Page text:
The UK’s Office for National Statistics recently announced another record rise in deaths from homelessness. In the context of this post, you should take the word ‘homeless’ literally to mean without shelter, not just having to move frequently from B&B to B&B. The ONS estimates that 726 homeless people died last year – that’s roughly two people per day. In what is still one of the richest countries in the world.

To help contain this rising death toll, the Trussell Trust – Britain’s leading provider of food bank services – has been handing out an ever-increasing number of food parcels.

As the chart below indicates, since 2013, the number of homeless has risen almost 100%, while the growth in food parcels has been around 75% and the number of deaths has risen by around 40%.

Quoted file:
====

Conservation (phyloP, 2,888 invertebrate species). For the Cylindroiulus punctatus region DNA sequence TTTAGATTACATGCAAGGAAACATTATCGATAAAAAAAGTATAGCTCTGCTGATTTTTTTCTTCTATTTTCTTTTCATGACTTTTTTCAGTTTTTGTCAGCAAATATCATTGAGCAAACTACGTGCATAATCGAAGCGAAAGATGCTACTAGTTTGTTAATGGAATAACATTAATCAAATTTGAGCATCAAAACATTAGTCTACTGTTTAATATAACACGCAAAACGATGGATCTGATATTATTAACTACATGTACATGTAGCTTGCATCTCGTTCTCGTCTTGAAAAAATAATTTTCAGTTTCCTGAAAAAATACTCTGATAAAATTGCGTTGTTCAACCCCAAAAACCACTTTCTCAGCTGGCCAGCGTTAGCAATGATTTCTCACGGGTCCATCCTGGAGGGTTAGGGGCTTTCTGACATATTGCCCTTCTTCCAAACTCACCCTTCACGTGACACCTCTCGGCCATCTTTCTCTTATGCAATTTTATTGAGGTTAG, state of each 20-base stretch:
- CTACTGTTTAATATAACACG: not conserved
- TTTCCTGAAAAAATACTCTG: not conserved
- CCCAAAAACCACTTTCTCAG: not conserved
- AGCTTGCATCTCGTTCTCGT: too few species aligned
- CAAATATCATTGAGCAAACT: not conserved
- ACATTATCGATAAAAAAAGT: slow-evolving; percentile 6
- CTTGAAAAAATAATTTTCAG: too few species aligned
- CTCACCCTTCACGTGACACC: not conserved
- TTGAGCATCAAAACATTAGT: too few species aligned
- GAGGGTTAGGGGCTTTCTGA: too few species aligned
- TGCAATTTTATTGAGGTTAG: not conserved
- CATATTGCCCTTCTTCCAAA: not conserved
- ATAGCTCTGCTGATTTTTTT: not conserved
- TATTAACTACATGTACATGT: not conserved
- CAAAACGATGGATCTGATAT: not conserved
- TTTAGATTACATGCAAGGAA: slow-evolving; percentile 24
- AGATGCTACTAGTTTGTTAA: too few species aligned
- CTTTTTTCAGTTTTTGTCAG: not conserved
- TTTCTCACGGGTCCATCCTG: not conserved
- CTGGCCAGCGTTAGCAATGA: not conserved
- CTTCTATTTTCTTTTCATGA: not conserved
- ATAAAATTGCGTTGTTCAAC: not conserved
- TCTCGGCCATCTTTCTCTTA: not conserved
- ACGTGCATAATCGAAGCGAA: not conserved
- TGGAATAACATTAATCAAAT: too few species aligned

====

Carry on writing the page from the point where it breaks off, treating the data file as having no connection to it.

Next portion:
And it is not that we cannot afford to do better: over this same timeframe, on a per person, inflation adjusted basis, the UK economy has grown around 5% richer.

The Trussell Trust’s analysis of the causes of food bank usage shows the impact of Government policy on food poverty.

Benefit delays, in particular due to the introduction of the Universal Credit, are the single biggest cause of food poverty. Mass impoverishment more generally is the second.

This human catastrophe is the result of a continued pattern of policy choices.

If this matters to you, please do sign up and join the 99% Organisation.